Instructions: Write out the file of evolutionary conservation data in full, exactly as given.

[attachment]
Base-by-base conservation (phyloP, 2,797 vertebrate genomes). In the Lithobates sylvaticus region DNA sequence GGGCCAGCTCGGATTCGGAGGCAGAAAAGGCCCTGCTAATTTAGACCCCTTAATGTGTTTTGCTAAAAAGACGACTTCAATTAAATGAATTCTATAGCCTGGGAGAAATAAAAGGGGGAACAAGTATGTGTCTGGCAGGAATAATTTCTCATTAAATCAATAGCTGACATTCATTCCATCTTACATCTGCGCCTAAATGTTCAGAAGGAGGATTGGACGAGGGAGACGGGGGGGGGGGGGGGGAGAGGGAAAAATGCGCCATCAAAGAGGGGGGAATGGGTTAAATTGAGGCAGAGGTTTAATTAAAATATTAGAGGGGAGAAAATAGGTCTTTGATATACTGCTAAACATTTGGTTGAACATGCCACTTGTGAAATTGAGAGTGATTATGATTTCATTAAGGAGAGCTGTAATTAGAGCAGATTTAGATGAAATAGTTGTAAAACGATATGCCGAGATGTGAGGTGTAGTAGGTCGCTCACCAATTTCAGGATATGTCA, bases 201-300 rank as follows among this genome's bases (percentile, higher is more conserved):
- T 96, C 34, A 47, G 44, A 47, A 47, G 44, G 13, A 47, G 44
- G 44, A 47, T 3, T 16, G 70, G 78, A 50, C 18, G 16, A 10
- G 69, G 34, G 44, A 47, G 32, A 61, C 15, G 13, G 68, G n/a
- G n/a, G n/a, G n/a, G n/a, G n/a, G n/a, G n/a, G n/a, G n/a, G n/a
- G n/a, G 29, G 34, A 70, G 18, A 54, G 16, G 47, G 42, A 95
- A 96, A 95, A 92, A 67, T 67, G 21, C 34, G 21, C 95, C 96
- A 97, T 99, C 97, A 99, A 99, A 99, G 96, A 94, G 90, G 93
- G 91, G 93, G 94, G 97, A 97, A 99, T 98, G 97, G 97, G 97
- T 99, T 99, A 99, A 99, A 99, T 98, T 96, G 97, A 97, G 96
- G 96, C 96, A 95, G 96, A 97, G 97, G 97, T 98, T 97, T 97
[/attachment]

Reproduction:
Base-by-base conservation (phyloP, 2,797 vertebrate genomes). In the Lithobates sylvaticus region DNA sequence GGGCCAGCTCGGATTCGGAGGCAGAAAAGGCCCTGCTAATTTAGACCCCTTAATGTGTTTTGCTAAAAAGACGACTTCAATTAAATGAATTCTATAGCCTGGGAGAAATAAAAGGGGGAACAAGTATGTGTCTGGCAGGAATAATTTCTCATTAAATCAATAGCTGACATTCATTCCATCTTACATCTGCGCCTAAATGTTCAGAAGGAGGATTGGACGAGGGAGACGGGGGGGGGGGGGGGGAGAGGGAAAAATGCGCCATCAAAGAGGGGGGAATGGGTTAAATTGAGGCAGAGGTTTAATTAAAATATTAGAGGGGAGAAAATAGGTCTTTGATATACTGCTAAACATTTGGTTGAACATGCCACTTGTGAAATTGAGAGTGATTATGATTTCATTAAGGAGAGCTGTAATTAGAGCAGATTTAGATGAAATAGTTGTAAAACGATATGCCGAGATGTGAGGTGTAGTAGGTCGCTCACCAATTTCAGGATATGTCA, bases 201-300 rank as follows among this genome's bases (percentile, higher is more conserved):
- T 96, C 34, A 47, G 44, A 47, A 47, G 44, G 13, A 47, G 44
- G 44, A 47, T 3, T 16, G 70, G 78, A 50, C 18, G 16, A 10
- G 69, G 34, G 44, A 47, G 32, A 61, C 15, G 13, G 68, G n/a
- G n/a, G n/a, G n/a, G n/a, G n/a, G n/a, G n/a, G n/a, G n/a, G n/a
- G n/a, G 29, G 34, A 70, G 18, A 54, G 16, G 47, G 42, A 95
- A 96, A 95, A 92, A 67, T 67, G 21, C 34, G 21, C 95, C 96
- A 97, T 99, C 97, A 99, A 99, A 99, G 96, A 94, G 90, G 93
- G 91, G 93, G 94, G 97, A 97, A 99, T 98, G 97, G 97, G 97
- T 99, T 99, A 99, A 99, A 99, T 98, T 96, G 97, A 97, G 96
- G 96, C 96, A 95, G 96, A 97, G 97, G 97, T 98, T 97, T 97